Radical Uncertainty: Wild Children by Huang Rui

Huang Rui, Space Structure No. 14, 1984, oil on canvas, 65.5 x 89.5 cm. Image courtesy of the artist and S|2 Gallery.
Huang Rui, Red No.1, 1991, oil and paper collage on canvas in two parts, 130.5 x 130.5 cm each. Image courtesy of the artist and S|2 Gallery.
Huang Rui, The White Haired Girl, 1981, oil and paper collage on canvas on board, 63.5 x 46.5 cm. Image courtesy of the artist and S|2 Gallery.
Huang Rui, Space Structure 84-19, 1984, oil on canvas, 127 x 84 cm. Image courtesy of the artist and S|2 Gallery.
Huang Rui, Zen Space, 2017, oil on burlap, 52.7 x 65 cm. Image courtesy of the artist and S|2 Gallery.
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CoBo Social Chinese Abstraction Series

Huang Rui’s London retrospective moves beyond specific reference points of time and place to reflect the diverse and shared emotions of human life.

TEXT: Nicholas Stephens
IMAGES: Courtesy S|2 Gallery

Huang Rui, Space Structure No. 14, 1984, oil on canvas, 65.5 x 89.5 cm. Image courtesy of the artist and S|2 Gallery.

Currently on view at S|2 Gallery in London is Wild Children, a timely retrospective of seminal Chinese artist Huang Rui’s work. Wild Children marks the fortieth anniversary of Huang’s socially and artistically ground-breaking Stars exhibition of 1979, where the artist and his contemporaries (at great personal risk) staged an unauthorized plein-air display on the railings of the China Art Gallery, which ultimately led to a broadened state tolerance of what art could look like.

In 2019 in London, paintings stem from the artist’s Stars period (1979–1984), Japanese period (1984–2000) and output since his return to the Chinese capital in 2001. A monograph has been specially produced to accompany the show, which includes Huang’s conversation for Cobo Social with David Elliott (published on this platform in May this year), an article by the artist’s wife, Bérénice Angremy, another by Professor John Rajchman of Columbia University, and snippets from the artist’s own diaries at the time of the Stars exhibition.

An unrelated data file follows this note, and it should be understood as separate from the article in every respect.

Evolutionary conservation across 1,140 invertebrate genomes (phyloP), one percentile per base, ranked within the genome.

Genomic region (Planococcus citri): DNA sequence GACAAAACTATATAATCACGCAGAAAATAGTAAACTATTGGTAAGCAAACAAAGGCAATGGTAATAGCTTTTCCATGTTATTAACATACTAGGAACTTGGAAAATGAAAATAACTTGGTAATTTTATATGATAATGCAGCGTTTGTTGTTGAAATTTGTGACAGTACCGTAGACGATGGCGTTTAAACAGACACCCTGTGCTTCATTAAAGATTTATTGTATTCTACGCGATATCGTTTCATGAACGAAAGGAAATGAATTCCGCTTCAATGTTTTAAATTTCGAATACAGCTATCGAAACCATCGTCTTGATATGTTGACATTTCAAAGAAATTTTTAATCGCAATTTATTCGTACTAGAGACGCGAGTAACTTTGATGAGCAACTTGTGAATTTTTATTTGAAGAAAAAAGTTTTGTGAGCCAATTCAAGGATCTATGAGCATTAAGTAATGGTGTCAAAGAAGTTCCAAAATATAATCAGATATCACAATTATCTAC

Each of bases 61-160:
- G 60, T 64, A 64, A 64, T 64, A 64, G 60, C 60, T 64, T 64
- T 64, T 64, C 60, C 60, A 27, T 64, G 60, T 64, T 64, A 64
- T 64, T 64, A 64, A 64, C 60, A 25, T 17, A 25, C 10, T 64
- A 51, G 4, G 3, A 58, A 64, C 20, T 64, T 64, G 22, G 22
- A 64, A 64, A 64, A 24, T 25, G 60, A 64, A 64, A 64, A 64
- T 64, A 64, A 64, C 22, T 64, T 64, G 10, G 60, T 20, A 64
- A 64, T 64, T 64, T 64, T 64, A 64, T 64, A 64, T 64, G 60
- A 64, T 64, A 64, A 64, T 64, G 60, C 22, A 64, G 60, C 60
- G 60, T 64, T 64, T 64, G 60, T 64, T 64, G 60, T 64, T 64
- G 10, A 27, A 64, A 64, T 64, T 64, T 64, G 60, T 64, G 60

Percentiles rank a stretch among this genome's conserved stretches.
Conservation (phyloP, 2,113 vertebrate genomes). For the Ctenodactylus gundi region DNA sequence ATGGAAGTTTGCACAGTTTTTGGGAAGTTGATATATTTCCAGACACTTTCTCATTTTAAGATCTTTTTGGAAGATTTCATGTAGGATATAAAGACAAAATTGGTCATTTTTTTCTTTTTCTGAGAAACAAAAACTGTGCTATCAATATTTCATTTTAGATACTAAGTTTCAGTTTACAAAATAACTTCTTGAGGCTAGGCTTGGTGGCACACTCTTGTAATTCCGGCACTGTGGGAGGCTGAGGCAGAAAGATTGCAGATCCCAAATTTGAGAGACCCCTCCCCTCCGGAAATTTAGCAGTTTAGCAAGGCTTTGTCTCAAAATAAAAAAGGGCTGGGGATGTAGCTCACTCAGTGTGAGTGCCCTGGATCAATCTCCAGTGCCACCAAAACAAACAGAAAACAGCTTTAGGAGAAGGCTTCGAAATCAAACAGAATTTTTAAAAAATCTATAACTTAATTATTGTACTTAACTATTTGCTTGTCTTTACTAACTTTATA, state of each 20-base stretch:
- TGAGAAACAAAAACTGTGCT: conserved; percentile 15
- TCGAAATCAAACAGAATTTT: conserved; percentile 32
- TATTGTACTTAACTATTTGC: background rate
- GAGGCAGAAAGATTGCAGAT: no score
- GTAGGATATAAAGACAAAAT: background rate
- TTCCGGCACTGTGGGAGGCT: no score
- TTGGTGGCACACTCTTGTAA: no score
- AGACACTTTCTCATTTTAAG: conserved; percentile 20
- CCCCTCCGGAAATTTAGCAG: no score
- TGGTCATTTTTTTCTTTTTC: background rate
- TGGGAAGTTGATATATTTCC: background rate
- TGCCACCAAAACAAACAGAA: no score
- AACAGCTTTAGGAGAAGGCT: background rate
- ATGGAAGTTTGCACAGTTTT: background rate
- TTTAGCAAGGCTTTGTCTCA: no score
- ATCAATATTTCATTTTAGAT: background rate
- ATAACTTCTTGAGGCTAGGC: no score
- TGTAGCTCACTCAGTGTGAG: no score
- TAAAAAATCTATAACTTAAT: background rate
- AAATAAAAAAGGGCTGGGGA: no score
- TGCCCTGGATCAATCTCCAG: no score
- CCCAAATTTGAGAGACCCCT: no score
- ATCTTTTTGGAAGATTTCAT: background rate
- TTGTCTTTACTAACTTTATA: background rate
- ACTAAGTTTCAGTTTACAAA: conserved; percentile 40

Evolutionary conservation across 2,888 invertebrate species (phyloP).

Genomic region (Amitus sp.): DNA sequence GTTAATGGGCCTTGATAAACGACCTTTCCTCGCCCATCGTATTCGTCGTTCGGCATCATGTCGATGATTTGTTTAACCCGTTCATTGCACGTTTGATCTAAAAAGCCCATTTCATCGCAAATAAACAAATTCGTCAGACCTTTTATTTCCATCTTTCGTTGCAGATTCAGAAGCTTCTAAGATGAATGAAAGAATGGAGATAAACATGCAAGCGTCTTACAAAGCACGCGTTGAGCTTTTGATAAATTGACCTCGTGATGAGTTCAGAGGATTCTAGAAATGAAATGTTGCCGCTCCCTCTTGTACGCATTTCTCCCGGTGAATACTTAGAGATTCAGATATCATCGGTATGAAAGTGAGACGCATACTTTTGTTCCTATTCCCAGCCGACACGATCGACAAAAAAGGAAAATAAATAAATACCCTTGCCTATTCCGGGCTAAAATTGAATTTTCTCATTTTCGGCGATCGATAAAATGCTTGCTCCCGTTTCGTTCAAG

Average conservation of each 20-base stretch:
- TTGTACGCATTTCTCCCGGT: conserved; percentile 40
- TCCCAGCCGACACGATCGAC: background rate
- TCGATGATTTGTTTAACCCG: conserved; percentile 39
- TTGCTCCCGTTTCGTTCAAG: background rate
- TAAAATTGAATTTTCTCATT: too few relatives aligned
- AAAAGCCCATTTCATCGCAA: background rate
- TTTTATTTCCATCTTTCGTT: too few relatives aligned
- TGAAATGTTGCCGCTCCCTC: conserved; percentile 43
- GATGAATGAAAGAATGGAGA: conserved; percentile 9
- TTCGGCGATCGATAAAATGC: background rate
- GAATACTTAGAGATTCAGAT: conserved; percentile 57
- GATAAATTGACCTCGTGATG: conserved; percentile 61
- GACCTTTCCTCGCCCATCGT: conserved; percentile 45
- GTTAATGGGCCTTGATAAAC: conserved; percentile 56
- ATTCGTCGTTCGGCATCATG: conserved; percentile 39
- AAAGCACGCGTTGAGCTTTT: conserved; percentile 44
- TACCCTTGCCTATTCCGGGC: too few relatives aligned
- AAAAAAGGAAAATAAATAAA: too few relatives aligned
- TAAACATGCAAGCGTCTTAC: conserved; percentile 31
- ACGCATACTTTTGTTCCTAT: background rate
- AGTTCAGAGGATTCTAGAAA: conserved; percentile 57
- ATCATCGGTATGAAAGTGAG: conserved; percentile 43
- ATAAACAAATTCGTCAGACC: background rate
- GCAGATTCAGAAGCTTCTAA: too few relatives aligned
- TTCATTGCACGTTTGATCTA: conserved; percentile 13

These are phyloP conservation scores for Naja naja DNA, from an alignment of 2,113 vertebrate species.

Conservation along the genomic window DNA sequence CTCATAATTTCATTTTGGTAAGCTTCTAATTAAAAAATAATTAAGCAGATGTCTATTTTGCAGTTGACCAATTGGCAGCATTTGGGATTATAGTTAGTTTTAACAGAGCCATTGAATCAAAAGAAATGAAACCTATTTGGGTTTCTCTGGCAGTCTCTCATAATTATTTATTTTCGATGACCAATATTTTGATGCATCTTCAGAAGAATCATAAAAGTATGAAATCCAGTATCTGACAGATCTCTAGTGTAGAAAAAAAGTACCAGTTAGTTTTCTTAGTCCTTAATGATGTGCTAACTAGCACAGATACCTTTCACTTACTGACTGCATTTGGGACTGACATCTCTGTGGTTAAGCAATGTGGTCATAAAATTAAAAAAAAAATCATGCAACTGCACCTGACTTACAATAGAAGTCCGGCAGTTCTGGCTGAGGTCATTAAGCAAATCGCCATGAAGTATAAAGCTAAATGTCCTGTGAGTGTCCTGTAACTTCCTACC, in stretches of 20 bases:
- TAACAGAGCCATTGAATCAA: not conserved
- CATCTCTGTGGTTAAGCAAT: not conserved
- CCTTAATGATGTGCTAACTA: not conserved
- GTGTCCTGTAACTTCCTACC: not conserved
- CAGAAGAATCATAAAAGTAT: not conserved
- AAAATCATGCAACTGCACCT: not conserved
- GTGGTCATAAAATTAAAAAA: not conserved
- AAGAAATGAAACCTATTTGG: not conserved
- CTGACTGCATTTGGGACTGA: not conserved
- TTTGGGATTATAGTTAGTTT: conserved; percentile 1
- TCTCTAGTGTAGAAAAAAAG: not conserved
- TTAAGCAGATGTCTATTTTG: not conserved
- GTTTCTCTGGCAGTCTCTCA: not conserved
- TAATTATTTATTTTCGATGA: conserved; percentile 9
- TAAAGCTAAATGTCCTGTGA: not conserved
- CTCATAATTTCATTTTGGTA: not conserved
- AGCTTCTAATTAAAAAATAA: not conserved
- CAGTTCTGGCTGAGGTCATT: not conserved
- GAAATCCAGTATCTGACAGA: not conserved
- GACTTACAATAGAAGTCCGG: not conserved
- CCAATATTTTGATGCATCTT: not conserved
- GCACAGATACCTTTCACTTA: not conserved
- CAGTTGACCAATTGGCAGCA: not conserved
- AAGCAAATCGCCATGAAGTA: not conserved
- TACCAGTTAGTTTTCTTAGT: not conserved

Huang Rui, Red No.1, 1991, oil and paper collage on canvas in two parts, 130.5 x 130.5 cm each. Image courtesy of the artist and S|2 Gallery.

“Life is truly precious and the most precious thing in life is youth. In the wonderful period of youth, one must not waste time.” wrote Huang in 1979 at just 27 years old. This extract, drawn from his diary and republished in the monograph, appears to add another layer of meaning to the title of his current exhibition. Ostensibly referring to the paintings themselves, it would be fair to say that the title acknowledges the artist’s own wild youth. He described himself as a “wild child of Daoism” to S|2 Gallery Deputy Director Bianca Chu. He was unleashed into the city after years “separated from people… with the stars and the moon” in Mongolia . When we consider his role in the Stars movement, it is apparent that this was a young man not living in dreams but driven into action, with a thirst for change.

Huang Rui, The White Haired Girl, 1981, oil and paper collage on canvas on board, 63.5 x 46.5 cm. Image courtesy of the artist and S|2 Gallery.

One of the show’s earliest works, The White Haired Girl (1981), is a statement of this restless energy. Referencing the 1945 Chinese ballet, later edited for propaganda effect, the painting’s background of elegant dancing in harmony is infiltrated by a pervasive red tide, sturdily holding other colours at bay. The message of the ballet was not destined to be simple, and the path of the red tide is far from a straight one. In the artist’s discussion with Chu, he acknowledges how red “is a kind of “history.” Not only is red the colour of Communism, he remarks, but it also has royal associations pertaining to the Han, Tang and Qing Dynasties. In this painting, nothing is quite as it seems, and an understanding of the visual clues serves to undermine and disconcert rather than to provide clarity. Here is a young artist of vitality, energy and ability, passionately expounding the fragility and malleability of our perceptions, which at the time, was an urgent and radical message in itself.

As with several other members of the Stars movement, Huang left China in 1984, in his case to live and work in Japan. Space Structure 84-19 (1984) elucidates the emotions of that era, and those of anybody who has left home to embark on a new chapter. A pinball from a 1980s video game seems frozen in motion. Is it rushing forward, ready to score points? Or simply being batted around by the walls on either side? Like the ball, are we barreling forwards or simply static and left behind?

Huang Rui, Space Structure 84-19, 1984, oil on canvas, 127 x 84 cm. Image courtesy of the artist and S|2 Gallery.